6. Self-adaption control strategy

SOFTWARE: MATLAB/SIMULINK

BLOCK DIAGRAM:

Fig. 1. The block diagram of novel sensorless start-up strategy.

EXPECTED SIMULATION RESULTS:

Fig. 2. The comparisons experiment results of sensorless start-up strategy. (a) The start-up stage based on traditional sensorless “three-step” start-up method. (b) The start-up stage based on the sensorless start-up strategy proposed in this paper.

Fig. 3. The phase current and line-to-line voltages in the start-up stage without commutation compensation. (a) The synchronous error angle caused the waveform distortion in the start-up stage. (b) The synchronous error angle caused the motor out of step in the start-up stage.

Fig. 4. The comparisons experiment results of sensorless strategy under heavy load. (a) The start-up stage based on traditional sensorless “three step” start-up strategy. (b) The start-up stage based on the sensorless start-up strategy proposed in this paper

Fig.5. The curves of electromagnetic torque and the motor speed when the load torque changed in the start-up stage. (a) The curves under traditional sensorless start-up strategies. (b) The curves under sensorless start-up strategies proposed in this paper.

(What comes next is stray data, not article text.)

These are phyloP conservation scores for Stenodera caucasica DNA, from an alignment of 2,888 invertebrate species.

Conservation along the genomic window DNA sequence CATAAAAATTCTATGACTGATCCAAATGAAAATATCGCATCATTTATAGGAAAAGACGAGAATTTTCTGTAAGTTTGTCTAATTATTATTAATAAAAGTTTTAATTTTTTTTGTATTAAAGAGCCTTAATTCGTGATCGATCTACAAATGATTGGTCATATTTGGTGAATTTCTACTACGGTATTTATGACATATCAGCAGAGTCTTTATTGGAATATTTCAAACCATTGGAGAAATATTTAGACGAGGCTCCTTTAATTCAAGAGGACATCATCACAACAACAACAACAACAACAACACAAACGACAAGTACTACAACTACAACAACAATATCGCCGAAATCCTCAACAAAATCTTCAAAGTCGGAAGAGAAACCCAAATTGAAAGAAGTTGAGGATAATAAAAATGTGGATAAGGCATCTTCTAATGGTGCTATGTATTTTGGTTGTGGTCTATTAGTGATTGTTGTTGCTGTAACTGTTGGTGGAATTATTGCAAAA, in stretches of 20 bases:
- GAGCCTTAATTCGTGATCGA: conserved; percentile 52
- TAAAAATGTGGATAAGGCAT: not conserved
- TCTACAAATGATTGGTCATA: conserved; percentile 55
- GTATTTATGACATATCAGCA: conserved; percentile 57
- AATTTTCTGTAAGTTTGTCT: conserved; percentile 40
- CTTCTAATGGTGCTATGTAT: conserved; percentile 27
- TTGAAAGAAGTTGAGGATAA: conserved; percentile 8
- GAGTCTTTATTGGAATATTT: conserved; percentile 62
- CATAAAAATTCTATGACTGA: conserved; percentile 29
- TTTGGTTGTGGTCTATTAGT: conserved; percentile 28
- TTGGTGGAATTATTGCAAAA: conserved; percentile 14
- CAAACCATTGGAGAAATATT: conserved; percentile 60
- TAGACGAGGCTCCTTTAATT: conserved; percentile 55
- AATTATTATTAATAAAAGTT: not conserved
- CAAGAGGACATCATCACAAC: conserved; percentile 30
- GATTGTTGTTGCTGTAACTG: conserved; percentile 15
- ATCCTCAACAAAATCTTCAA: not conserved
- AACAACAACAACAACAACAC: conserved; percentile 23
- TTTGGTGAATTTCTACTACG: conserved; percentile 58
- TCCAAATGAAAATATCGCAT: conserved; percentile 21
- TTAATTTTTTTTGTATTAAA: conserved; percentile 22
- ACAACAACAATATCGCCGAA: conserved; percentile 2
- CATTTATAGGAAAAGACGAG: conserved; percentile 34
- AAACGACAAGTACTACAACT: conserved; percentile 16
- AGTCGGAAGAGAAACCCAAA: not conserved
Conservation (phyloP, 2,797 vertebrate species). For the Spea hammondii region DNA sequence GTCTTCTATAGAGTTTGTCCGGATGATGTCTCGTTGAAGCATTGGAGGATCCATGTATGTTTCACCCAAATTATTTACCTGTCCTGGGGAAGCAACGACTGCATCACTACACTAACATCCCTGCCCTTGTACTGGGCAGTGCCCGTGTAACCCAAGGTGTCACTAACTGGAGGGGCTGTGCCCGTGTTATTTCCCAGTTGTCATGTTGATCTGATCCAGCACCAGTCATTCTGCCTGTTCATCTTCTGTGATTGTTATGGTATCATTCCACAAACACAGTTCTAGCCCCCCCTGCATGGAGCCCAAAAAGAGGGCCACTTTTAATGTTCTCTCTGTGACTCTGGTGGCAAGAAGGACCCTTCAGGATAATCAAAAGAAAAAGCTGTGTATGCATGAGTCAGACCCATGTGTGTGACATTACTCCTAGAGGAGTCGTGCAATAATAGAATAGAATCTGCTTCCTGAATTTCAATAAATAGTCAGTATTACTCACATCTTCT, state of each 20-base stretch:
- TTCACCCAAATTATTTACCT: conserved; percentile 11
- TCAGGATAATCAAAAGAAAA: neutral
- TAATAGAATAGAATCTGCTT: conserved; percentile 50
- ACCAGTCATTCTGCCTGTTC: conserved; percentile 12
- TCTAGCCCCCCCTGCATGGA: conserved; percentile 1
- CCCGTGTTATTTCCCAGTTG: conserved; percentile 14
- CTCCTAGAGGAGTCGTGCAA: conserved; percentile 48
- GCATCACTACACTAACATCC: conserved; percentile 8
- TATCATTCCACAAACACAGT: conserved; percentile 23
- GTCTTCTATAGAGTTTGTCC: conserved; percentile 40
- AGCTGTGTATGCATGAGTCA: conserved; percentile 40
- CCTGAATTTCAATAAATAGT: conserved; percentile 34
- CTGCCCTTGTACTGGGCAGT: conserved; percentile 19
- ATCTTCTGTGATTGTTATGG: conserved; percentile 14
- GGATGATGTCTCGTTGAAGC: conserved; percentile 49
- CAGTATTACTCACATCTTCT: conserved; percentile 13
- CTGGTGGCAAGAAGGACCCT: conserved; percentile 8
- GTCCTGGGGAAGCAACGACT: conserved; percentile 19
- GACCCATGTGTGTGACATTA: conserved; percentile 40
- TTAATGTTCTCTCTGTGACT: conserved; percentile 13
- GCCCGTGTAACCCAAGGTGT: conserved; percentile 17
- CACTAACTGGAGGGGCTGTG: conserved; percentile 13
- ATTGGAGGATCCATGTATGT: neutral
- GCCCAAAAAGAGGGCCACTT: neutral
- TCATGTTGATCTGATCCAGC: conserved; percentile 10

CONCLUSION:

This paper analyzed the main factors that influence the sensorless start-up performance of the high-power high-speed BLDC motor with small inductance and non-ideal back-EMF. A reliable start-up strategy was proposed by improving the detection of the initial rotor position, the closed-loop acceleration, and the synchronous switching process. The important conclusions were listed as follows.

(1) The rotor initial position can be positioned by the “two step” detection strategy. The start-up current can be adjusted according to the load torque in real time. Therefore, the method proposed in this paper ensured that the motor can start-up successfully under the load condition.